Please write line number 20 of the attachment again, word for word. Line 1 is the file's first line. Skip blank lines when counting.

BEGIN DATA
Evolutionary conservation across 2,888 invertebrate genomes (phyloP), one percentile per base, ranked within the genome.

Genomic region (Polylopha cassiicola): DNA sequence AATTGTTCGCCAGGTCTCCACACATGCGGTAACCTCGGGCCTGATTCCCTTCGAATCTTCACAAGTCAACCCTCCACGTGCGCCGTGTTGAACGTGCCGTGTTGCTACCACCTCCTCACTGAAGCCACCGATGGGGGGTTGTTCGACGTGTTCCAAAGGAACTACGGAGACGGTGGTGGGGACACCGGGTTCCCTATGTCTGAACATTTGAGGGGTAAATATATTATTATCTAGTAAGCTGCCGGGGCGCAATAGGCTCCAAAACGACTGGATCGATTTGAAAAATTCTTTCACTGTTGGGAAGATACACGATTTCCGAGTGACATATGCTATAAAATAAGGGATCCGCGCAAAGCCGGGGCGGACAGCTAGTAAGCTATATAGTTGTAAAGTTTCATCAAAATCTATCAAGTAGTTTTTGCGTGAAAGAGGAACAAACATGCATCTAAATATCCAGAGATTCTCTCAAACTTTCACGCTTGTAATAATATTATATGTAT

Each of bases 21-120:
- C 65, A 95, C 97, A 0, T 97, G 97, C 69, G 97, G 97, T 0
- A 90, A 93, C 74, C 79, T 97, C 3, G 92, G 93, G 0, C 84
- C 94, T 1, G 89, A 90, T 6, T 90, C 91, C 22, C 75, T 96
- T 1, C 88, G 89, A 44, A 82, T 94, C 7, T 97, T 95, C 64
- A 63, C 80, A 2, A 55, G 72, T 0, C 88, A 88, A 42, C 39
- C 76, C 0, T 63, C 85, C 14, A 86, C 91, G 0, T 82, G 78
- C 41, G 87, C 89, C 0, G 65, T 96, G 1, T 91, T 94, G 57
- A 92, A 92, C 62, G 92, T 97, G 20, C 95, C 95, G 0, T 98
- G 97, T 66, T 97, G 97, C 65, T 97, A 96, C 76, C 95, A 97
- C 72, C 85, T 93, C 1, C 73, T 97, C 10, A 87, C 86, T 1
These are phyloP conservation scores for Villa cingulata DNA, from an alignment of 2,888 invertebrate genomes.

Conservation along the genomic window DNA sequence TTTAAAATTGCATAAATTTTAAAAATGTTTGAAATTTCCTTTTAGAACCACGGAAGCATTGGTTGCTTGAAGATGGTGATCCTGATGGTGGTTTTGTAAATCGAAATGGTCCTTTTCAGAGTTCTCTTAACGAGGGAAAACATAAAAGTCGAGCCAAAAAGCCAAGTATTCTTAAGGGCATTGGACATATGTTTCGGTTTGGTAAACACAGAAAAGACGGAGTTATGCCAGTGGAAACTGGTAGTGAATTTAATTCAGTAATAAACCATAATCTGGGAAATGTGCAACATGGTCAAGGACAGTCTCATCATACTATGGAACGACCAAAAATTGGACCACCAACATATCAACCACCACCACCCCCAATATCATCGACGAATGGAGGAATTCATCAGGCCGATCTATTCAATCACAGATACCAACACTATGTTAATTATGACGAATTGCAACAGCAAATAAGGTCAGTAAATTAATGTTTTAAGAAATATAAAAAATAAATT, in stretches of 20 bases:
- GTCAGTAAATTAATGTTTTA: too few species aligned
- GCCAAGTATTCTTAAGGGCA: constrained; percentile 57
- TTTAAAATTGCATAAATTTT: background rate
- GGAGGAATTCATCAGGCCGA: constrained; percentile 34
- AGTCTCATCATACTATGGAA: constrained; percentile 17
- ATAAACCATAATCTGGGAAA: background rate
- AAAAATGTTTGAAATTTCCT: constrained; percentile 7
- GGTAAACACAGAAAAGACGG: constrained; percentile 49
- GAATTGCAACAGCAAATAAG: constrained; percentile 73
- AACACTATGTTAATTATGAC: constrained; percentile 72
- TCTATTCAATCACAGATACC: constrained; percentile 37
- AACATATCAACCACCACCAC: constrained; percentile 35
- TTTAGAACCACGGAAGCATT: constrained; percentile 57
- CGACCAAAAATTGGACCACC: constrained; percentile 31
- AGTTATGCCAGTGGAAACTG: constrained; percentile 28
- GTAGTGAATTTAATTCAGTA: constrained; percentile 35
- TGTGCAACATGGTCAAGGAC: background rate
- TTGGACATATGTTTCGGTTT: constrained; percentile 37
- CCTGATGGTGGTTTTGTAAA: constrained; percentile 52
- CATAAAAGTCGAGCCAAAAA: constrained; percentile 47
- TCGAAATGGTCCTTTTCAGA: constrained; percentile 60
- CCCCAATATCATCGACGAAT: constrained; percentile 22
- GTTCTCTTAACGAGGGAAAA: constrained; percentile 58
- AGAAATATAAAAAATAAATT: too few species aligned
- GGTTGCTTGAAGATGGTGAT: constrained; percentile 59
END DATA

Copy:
- AGTCTCATCATACTATGGAA: constrained; percentile 17